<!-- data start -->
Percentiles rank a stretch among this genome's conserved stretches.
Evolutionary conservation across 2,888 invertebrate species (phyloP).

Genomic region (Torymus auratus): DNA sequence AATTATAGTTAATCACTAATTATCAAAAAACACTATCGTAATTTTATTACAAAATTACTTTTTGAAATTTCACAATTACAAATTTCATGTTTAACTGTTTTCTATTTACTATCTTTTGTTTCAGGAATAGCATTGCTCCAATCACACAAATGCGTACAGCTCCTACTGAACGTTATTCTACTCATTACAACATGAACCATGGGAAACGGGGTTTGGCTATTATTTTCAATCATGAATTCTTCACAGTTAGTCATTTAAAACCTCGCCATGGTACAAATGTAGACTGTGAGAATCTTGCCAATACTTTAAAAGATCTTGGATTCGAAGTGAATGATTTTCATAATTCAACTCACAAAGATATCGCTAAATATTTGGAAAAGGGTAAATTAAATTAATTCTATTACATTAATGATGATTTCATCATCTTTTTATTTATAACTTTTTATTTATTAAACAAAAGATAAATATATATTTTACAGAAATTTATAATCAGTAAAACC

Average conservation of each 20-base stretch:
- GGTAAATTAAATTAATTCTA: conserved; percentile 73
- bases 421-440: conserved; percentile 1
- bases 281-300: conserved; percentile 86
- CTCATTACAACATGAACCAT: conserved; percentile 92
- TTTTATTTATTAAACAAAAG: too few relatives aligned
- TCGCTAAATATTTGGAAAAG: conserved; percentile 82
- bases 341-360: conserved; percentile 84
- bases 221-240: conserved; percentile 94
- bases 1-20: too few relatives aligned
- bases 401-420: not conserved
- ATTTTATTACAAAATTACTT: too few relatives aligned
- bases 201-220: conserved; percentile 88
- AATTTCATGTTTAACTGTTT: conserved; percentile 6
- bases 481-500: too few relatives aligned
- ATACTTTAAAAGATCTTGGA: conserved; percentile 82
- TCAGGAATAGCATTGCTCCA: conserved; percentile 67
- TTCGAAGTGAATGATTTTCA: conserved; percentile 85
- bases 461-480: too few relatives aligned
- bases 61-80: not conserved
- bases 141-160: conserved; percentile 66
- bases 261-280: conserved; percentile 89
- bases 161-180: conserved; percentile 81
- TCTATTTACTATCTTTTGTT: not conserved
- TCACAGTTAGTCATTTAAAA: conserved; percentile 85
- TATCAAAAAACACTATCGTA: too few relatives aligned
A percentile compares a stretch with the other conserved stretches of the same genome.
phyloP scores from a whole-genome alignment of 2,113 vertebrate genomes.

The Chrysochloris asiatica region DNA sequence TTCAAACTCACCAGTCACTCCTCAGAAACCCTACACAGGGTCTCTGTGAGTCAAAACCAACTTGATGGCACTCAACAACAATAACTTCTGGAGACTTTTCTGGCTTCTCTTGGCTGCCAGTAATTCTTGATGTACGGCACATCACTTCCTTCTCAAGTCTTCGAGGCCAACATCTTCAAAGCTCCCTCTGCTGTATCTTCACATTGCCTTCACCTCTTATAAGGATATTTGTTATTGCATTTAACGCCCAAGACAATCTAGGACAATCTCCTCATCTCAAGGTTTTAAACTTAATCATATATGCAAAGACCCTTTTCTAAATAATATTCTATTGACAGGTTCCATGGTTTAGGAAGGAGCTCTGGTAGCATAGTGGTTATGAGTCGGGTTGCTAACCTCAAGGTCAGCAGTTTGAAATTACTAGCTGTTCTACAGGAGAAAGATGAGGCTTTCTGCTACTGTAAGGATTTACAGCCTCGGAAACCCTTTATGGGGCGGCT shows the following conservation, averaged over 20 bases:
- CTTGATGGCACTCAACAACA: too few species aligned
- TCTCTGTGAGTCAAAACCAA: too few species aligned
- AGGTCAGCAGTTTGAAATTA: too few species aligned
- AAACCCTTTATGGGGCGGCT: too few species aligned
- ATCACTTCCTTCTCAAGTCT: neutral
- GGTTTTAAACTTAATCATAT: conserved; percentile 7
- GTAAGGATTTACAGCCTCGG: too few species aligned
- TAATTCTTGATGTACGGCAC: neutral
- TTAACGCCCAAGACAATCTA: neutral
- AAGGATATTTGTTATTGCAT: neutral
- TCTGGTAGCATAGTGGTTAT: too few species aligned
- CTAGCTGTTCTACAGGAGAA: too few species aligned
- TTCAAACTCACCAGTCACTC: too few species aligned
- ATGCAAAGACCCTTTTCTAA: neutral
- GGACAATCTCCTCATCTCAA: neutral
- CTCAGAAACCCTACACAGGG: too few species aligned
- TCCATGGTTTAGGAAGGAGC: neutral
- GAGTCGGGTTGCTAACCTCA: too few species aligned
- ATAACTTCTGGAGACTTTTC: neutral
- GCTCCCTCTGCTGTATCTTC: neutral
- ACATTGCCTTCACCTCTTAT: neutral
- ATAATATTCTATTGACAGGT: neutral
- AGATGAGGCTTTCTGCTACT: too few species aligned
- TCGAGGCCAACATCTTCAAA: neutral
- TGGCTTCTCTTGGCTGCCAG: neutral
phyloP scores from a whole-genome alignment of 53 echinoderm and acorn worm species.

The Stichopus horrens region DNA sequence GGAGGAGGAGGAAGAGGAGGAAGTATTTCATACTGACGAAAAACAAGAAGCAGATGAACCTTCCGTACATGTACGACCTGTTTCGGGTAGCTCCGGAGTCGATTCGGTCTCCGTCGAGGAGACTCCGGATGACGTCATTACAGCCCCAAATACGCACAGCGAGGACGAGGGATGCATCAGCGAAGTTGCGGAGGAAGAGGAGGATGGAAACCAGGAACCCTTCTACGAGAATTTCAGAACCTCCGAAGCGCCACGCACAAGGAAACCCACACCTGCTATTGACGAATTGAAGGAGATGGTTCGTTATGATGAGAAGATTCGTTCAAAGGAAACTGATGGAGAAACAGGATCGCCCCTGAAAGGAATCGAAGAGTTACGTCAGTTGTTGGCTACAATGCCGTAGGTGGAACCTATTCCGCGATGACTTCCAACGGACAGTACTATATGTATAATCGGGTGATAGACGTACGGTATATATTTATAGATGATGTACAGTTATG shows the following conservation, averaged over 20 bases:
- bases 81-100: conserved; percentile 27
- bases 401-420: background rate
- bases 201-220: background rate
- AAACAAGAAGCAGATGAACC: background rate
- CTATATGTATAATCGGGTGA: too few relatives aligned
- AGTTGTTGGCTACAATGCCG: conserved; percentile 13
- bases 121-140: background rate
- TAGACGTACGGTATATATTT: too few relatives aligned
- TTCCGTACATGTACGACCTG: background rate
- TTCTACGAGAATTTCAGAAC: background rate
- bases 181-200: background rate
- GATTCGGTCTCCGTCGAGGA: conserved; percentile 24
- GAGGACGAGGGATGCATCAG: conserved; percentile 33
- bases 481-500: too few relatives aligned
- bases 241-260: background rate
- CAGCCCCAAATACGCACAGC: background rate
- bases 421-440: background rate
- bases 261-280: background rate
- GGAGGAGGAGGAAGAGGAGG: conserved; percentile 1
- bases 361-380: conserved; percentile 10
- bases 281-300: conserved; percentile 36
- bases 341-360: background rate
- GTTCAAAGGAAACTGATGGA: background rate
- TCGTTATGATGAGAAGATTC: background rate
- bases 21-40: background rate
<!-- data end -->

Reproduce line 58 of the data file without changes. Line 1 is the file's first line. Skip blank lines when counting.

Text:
phyloP scores from a whole-genome alignment of 53 echinoderm and acorn worm species.